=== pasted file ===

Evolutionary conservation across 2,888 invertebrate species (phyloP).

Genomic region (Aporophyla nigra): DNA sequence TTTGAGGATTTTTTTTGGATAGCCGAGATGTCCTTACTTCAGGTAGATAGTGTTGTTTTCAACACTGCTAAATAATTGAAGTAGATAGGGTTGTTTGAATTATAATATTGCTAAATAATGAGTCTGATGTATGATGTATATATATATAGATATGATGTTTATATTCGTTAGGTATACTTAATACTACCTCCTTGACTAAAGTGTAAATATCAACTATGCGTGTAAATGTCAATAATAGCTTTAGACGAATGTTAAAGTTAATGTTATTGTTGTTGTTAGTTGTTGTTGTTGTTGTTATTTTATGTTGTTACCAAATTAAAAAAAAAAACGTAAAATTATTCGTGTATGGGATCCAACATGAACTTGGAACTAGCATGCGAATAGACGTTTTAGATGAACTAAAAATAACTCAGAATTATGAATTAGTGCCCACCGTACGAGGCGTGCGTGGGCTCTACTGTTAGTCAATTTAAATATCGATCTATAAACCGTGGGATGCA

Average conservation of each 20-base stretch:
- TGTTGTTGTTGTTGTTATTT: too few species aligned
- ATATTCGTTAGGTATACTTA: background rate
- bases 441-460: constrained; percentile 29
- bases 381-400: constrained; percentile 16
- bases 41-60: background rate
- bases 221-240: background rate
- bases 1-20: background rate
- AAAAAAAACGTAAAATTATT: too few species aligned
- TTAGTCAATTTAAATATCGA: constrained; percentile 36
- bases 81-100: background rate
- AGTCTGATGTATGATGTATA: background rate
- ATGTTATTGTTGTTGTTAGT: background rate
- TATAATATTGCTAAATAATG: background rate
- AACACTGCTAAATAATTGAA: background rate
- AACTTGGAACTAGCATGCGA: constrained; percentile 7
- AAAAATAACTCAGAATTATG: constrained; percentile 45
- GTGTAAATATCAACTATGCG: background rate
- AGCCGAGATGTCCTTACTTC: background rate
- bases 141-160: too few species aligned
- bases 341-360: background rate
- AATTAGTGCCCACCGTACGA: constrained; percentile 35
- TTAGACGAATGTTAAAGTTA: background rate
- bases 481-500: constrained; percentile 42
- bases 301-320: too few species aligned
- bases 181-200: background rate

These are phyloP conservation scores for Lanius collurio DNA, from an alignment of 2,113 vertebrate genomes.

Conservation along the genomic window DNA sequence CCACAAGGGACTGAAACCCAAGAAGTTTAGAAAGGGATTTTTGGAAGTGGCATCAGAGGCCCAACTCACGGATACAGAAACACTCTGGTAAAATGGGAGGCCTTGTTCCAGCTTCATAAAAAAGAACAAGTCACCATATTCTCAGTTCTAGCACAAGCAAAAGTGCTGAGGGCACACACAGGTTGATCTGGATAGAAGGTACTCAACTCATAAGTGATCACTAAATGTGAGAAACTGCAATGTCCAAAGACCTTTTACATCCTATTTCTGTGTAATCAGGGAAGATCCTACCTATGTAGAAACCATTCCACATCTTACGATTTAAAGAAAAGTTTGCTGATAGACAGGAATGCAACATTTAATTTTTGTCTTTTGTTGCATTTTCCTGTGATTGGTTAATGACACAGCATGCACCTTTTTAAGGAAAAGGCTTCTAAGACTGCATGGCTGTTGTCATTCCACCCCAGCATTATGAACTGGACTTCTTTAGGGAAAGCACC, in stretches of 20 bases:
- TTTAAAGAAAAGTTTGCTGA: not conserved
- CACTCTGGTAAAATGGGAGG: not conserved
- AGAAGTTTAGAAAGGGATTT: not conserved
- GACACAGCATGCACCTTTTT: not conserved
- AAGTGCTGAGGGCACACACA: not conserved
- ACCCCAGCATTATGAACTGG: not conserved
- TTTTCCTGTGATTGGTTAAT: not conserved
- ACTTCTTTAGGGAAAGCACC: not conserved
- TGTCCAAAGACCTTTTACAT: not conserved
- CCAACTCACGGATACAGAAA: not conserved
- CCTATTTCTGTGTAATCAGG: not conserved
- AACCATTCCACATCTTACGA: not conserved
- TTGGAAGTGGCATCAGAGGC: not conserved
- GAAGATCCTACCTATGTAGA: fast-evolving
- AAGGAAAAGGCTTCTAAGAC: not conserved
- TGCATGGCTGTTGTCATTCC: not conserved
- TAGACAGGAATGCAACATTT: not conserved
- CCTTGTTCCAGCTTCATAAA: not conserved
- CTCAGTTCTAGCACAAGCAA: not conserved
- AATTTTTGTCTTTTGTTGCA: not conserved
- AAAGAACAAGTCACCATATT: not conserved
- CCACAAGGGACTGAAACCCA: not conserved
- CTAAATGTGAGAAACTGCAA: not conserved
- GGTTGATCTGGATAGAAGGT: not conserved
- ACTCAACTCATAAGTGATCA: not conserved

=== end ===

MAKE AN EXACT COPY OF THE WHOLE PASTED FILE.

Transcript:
Evolutionary conservation across 2,888 invertebrate species (phyloP).

Genomic region (Aporophyla nigra): DNA sequence TTTGAGGATTTTTTTTGGATAGCCGAGATGTCCTTACTTCAGGTAGATAGTGTTGTTTTCAACACTGCTAAATAATTGAAGTAGATAGGGTTGTTTGAATTATAATATTGCTAAATAATGAGTCTGATGTATGATGTATATATATATAGATATGATGTTTATATTCGTTAGGTATACTTAATACTACCTCCTTGACTAAAGTGTAAATATCAACTATGCGTGTAAATGTCAATAATAGCTTTAGACGAATGTTAAAGTTAATGTTATTGTTGTTGTTAGTTGTTGTTGTTGTTGTTATTTTATGTTGTTACCAAATTAAAAAAAAAAACGTAAAATTATTCGTGTATGGGATCCAACATGAACTTGGAACTAGCATGCGAATAGACGTTTTAGATGAACTAAAAATAACTCAGAATTATGAATTAGTGCCCACCGTACGAGGCGTGCGTGGGCTCTACTGTTAGTCAATTTAAATATCGATCTATAAACCGTGGGATGCA

Average conservation of each 20-base stretch:
- TGTTGTTGTTGTTGTTATTT: too few species aligned
- ATATTCGTTAGGTATACTTA: background rate
- bases 441-460: constrained; percentile 29
- bases 381-400: constrained; percentile 16
- bases 41-60: background rate
- bases 221-240: background rate
- bases 1-20: background rate
- AAAAAAAACGTAAAATTATT: too few species aligned
- TTAGTCAATTTAAATATCGA: constrained; percentile 36
- bases 81-100: background rate
- AGTCTGATGTATGATGTATA: background rate
- ATGTTATTGTTGTTGTTAGT: background rate
- TATAATATTGCTAAATAATG: background rate
- AACACTGCTAAATAATTGAA: background rate
- AACTTGGAACTAGCATGCGA: constrained; percentile 7
- AAAAATAACTCAGAATTATG: constrained; percentile 45
- GTGTAAATATCAACTATGCG: background rate
- AGCCGAGATGTCCTTACTTC: background rate
- bases 141-160: too few species aligned
- bases 341-360: background rate
- AATTAGTGCCCACCGTACGA: constrained; percentile 35
- TTAGACGAATGTTAAAGTTA: background rate
- bases 481-500: constrained; percentile 42
- bases 301-320: too few species aligned
- bases 181-200: background rate

These are phyloP conservation scores for Lanius collurio DNA, from an alignment of 2,113 vertebrate genomes.

Conservation along the genomic window DNA sequence CCACAAGGGACTGAAACCCAAGAAGTTTAGAAAGGGATTTTTGGAAGTGGCATCAGAGGCCCAACTCACGGATACAGAAACACTCTGGTAAAATGGGAGGCCTTGTTCCAGCTTCATAAAAAAGAACAAGTCACCATATTCTCAGTTCTAGCACAAGCAAAAGTGCTGAGGGCACACACAGGTTGATCTGGATAGAAGGTACTCAACTCATAAGTGATCACTAAATGTGAGAAACTGCAATGTCCAAAGACCTTTTACATCCTATTTCTGTGTAATCAGGGAAGATCCTACCTATGTAGAAACCATTCCACATCTTACGATTTAAAGAAAAGTTTGCTGATAGACAGGAATGCAACATTTAATTTTTGTCTTTTGTTGCATTTTCCTGTGATTGGTTAATGACACAGCATGCACCTTTTTAAGGAAAAGGCTTCTAAGACTGCATGGCTGTTGTCATTCCACCCCAGCATTATGAACTGGACTTCTTTAGGGAAAGCACC, in stretches of 20 bases:
- TTTAAAGAAAAGTTTGCTGA: not conserved
- CACTCTGGTAAAATGGGAGG: not conserved
- AGAAGTTTAGAAAGGGATTT: not conserved
- GACACAGCATGCACCTTTTT: not conserved
- AAGTGCTGAGGGCACACACA: not conserved
- ACCCCAGCATTATGAACTGG: not conserved
- TTTTCCTGTGATTGGTTAAT: not conserved
- ACTTCTTTAGGGAAAGCACC: not conserved
- TGTCCAAAGACCTTTTACAT: not conserved
- CCAACTCACGGATACAGAAA: not conserved
- CCTATTTCTGTGTAATCAGG: not conserved
- AACCATTCCACATCTTACGA: not conserved
- TTGGAAGTGGCATCAGAGGC: not conserved
- GAAGATCCTACCTATGTAGA: fast-evolving
- AAGGAAAAGGCTTCTAAGAC: not conserved
- TGCATGGCTGTTGTCATTCC: not conserved
- TAGACAGGAATGCAACATTT: not conserved
- CCTTGTTCCAGCTTCATAAA: not conserved
- CTCAGTTCTAGCACAAGCAA: not conserved
- AATTTTTGTCTTTTGTTGCA: not conserved
- AAAGAACAAGTCACCATATT: not conserved
- CCACAAGGGACTGAAACCCA: not conserved
- CTAAATGTGAGAAACTGCAA: not conserved
- GGTTGATCTGGATAGAAGGT: not conserved
- ACTCAACTCATAAGTGATCA: not conserved